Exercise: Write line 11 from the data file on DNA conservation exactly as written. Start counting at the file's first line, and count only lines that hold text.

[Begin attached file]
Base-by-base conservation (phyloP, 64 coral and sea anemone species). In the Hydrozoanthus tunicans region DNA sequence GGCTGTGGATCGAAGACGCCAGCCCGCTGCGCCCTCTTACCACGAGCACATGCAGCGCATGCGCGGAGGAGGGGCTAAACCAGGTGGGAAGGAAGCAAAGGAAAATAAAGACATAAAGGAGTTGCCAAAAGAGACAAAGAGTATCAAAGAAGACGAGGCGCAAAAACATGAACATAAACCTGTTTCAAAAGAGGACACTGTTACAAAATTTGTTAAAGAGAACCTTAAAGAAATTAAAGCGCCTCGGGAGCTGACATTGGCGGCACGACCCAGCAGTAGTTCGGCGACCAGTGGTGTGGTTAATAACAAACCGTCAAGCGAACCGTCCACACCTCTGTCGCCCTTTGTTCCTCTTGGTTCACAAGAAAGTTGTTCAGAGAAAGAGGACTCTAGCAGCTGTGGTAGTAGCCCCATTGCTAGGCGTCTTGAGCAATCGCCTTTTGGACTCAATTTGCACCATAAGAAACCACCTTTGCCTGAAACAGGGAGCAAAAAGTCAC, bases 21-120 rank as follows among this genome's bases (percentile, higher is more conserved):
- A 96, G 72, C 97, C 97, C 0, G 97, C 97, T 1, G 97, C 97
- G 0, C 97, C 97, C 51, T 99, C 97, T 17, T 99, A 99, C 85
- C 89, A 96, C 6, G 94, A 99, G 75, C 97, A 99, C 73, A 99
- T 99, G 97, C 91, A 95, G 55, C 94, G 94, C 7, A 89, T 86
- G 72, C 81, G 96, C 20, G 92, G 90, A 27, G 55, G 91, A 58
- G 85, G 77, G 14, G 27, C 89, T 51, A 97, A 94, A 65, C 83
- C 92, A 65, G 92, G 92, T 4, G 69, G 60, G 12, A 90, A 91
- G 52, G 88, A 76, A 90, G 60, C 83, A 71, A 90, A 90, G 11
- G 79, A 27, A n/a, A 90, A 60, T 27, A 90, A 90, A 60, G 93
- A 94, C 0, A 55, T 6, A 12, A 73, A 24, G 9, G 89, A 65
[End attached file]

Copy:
- A 94, C 0, A 55, T 6, A 12, A 73, A 24, G 9, G 89, A 65